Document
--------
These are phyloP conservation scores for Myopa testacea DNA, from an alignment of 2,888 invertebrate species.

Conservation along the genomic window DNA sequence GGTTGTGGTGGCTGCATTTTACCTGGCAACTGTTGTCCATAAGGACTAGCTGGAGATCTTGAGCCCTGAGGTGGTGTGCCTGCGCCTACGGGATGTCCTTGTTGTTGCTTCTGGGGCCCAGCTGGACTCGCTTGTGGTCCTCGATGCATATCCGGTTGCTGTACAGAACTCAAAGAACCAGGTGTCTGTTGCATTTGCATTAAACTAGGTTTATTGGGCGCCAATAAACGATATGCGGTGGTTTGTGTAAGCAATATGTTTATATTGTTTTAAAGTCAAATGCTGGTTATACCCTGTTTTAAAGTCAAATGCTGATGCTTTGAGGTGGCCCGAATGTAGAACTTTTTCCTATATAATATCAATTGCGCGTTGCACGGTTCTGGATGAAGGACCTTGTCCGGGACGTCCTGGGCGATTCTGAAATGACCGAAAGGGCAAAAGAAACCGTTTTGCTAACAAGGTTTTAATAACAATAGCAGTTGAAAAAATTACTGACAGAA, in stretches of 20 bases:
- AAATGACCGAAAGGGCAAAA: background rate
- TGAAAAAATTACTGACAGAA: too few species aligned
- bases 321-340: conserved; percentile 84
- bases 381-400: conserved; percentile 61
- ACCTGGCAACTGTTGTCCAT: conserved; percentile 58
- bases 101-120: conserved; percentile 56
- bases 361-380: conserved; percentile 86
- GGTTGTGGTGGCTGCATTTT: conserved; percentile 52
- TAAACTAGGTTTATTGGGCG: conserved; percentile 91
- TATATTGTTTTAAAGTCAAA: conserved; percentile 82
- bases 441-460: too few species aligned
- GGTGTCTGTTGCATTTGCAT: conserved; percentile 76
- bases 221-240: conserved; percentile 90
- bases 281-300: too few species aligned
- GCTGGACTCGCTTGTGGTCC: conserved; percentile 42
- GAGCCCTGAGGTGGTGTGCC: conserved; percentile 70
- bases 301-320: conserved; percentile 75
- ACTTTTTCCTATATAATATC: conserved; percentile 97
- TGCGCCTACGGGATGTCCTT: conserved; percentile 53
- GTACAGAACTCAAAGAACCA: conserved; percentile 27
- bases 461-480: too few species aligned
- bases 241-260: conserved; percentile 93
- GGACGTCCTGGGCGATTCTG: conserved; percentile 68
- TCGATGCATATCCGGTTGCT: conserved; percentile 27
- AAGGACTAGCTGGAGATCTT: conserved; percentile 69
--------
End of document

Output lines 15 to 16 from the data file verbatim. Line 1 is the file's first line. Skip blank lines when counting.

- bases 221-240: conserved; percentile 90
- bases 281-300: too few species aligned